Huelskamp Files Anti-Gay Amendment
A handful of House Republicans are seeking to amend the U.S. Constitution to ban same-sex marriage just days after the Supreme Court handed down two historic decisions striking down the federal government's definition of marriage between a man and a woman and returning marriage equality to California.
Rep. Tim Huelskamp (R-Kan.), along with 28 of the House of Representatives' more anti-gay Republican members, proposed an amendment to the Constitution Friday dubbed the "Marriage Protection Amendment." The proposed amendment is simple, consisting of just two sentences: "Marriage in the United States shall consist only of the union of a man and a woman. Neither this Constitution, nor the constitution of any State, shall be construed to require that marriage or the legal incidents thereof be conferred upon any union other than the union of a man and a woman."
The 28 Republican members of Congress who have attached their names to the proposed amendment are Reps. Joe Barton (Texas), Jim Bridenstine (Okla.), Mo Brooks (Ala.), Paul Broun (Ga.), Jeff Duncan (S.C.), John Fleming (La.), Trent Franks (Ariz.), Louie Gohmert (Texas), Ralph Hall (Texas), Andy Harris (Md.), Randy Hultgren (Ill.), Sam Johnson (Texas), Walter Jones Jr. (N.C.), Jim Jordan (Ohio), James Lankford (Okla.), Mark Meadows (N.C.), Randy Neugebauer (Texas), Steven Palazzo (Miss.), Stevan Pearce (N.M.), Robert Pittenger (N.C.), Joseph Pitts (Pa.), David Schweikert (Ariz.), Bill Shuster (Pa.), Christopher Smith (N.J.), Steve Stockman (Texas), Tim Walberg (Miss.), Lynn Westmoreland (Ga.) and Frank Wolf (Va.).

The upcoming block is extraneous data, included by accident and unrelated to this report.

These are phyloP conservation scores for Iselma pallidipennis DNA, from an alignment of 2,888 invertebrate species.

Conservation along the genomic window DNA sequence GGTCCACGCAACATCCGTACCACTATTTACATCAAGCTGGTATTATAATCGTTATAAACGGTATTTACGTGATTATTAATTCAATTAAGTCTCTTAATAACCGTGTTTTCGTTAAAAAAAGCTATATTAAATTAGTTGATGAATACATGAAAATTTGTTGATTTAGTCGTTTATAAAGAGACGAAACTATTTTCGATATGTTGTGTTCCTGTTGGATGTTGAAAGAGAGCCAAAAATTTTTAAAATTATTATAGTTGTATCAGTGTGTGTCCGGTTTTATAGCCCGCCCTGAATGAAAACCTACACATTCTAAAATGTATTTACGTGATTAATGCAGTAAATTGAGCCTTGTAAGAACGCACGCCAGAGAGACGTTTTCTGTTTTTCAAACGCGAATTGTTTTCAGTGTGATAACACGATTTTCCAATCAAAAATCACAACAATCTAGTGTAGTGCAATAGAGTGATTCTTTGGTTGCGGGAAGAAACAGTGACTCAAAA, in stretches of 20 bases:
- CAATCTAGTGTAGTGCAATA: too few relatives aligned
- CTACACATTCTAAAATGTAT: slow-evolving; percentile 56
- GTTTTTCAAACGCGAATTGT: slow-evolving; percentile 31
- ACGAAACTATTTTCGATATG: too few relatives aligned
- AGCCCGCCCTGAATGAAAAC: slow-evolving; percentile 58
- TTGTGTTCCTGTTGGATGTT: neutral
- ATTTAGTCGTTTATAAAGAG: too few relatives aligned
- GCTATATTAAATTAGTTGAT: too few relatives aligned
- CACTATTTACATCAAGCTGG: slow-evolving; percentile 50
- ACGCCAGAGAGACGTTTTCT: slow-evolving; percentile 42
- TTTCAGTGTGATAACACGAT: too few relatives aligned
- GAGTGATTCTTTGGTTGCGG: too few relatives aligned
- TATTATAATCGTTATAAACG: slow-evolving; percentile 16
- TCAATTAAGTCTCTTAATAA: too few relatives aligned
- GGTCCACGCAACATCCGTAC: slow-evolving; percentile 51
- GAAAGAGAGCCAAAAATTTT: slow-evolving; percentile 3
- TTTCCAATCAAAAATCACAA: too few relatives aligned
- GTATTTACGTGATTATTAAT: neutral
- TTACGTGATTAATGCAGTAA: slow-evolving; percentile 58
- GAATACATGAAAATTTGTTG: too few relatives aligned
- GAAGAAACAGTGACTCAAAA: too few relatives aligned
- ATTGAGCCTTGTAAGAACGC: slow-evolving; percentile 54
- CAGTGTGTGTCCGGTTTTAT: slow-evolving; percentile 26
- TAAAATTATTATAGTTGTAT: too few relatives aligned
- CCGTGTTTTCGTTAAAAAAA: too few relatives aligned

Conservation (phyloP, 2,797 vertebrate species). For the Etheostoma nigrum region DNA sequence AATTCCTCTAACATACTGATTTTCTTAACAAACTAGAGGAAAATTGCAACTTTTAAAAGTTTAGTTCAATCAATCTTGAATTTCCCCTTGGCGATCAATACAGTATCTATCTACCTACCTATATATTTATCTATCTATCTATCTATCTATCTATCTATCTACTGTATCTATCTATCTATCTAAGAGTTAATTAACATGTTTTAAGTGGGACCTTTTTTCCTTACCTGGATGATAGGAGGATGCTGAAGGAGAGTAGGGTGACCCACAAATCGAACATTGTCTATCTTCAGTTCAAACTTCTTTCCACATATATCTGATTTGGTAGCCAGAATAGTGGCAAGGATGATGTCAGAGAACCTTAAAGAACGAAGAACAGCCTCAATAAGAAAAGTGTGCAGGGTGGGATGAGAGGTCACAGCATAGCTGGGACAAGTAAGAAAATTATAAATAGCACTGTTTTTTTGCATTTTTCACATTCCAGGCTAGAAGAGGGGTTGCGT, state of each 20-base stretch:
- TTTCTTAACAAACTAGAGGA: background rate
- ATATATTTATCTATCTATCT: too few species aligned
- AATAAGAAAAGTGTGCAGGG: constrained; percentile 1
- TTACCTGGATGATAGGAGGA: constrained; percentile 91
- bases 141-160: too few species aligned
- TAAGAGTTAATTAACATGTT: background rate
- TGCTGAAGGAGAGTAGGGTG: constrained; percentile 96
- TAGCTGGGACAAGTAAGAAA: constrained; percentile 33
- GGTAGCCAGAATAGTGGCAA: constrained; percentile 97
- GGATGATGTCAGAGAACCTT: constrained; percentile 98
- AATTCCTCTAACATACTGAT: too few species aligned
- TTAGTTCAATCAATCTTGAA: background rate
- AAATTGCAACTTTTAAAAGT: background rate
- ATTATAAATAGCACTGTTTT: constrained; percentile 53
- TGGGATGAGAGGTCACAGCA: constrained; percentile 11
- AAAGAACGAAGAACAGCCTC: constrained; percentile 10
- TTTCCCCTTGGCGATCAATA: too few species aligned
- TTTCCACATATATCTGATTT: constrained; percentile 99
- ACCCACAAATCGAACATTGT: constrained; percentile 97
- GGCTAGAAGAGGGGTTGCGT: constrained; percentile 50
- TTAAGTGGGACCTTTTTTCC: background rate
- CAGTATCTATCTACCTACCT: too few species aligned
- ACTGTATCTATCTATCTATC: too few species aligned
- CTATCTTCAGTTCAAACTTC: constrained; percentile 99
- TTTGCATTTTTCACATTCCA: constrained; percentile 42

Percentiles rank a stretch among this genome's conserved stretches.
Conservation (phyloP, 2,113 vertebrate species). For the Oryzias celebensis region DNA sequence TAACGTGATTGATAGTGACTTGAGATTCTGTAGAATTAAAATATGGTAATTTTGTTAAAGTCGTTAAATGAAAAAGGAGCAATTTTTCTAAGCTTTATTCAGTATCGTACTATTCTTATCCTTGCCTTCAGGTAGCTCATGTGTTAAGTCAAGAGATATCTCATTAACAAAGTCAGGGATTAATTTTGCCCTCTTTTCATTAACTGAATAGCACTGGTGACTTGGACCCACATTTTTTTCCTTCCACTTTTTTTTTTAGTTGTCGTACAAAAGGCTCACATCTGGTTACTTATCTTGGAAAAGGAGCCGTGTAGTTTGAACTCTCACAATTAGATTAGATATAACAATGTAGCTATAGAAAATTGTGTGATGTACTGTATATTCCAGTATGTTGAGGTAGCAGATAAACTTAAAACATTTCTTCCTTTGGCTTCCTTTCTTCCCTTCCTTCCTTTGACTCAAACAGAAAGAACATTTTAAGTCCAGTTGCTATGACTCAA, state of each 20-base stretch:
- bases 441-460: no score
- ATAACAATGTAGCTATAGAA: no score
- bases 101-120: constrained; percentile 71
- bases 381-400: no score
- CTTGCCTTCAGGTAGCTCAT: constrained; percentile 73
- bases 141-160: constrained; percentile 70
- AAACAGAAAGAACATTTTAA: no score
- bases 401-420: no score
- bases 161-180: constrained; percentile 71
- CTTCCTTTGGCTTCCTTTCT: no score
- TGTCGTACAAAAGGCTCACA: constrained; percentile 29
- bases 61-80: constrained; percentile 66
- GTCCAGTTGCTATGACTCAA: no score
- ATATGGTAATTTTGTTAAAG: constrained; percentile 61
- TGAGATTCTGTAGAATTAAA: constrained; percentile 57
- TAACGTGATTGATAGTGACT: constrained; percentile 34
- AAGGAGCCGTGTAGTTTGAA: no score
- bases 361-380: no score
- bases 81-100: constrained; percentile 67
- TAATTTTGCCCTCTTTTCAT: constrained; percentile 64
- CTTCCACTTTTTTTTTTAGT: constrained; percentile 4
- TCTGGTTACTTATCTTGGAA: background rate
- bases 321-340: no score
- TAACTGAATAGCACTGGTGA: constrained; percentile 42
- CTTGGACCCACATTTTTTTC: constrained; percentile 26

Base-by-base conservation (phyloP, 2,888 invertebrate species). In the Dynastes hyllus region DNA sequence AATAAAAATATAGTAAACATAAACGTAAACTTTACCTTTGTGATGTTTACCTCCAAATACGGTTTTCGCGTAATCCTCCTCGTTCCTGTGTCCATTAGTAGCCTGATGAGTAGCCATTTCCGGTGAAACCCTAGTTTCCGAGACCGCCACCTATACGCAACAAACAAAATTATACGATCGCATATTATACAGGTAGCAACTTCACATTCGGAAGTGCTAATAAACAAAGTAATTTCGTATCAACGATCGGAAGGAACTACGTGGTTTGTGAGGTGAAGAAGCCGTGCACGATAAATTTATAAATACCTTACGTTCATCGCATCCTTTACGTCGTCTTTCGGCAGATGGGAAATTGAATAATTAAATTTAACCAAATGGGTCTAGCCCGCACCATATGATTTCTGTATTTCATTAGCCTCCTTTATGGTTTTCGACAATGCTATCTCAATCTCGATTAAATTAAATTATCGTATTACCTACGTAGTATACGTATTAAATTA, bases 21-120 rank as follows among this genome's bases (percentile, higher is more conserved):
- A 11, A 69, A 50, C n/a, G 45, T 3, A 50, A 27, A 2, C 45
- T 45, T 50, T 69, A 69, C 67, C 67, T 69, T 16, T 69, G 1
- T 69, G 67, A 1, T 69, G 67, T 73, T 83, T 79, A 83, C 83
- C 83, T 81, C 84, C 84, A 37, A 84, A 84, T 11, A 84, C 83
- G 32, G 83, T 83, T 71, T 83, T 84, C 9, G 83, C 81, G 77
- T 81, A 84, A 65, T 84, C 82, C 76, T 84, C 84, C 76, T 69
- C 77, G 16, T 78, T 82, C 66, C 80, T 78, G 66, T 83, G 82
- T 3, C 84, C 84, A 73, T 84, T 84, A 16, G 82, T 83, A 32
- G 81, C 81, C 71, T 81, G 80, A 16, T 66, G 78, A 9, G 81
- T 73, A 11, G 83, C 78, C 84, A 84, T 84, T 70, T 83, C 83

"This radical usurpation of legislative and popular authority will not end the debate over marriage in this country. Congress clearly must respond to these bad decisions," Huelskamp said in a statement announcing his intentions to introduce the proposed amendment last week.
In two separate opinions, the Supreme Court ruled 5-4 on June 27 to strike down Section 3 of the Defense of Marriage Act as a violation of the Constitution and to dismiss the Proposition 8 case on standing, stating that supporters of California's 2008 same-sex marriage ban did not have jurisdiction to bring the case before the high court. Same-sex weddings resumed in California on Friday following an order from the Ninth Circuit Court of Appeals lifting the stay in the case. Proposition 8 supporters filed an emergency petition with the Supreme Court over the weekend requesting the high court halt marriages in the state, but that petition was rejected.
According to Huelskamp, "Five activist justices have short-circuited the democratic process."
Although the court's four liberal justices were joined by swing Justice Anthony Kennedy in the DOMA ruling, the 5-4 decision to dismiss the Proposition 8 case was joined by two conservative members of the court - Chief Justice John Roberts and Justice Antonin Scalia.
The House last voted on a similar constitutional amendment in 2006, when the amendment failed to reach the 290 votes needed for passage with a 236-187 vote. When that amendment was introduced on June 6, 2006, it had nearly 100 cosponsors compared to Huelskamp's 28.
Huelskamp himself seemed to indicate during a Sunday appearance on Meet the Press that the amendment has little chance of passage. "Our founders made it extraordinarily difficult to amend the Constitution and that's what we're going to try to do," Huelskamp said, adding that same-sex marriage is detrimental to children, despite evidence to the contrary.
As Kennedy wrote in his majority opinion, DOMA "humiliates tens of thousands of children now being raised by same-sex couples" and "instructs all federal officials, and indeed all persons with whom same-sex couples interact, including their own children, that their marriage is less worthy than the marriages of others."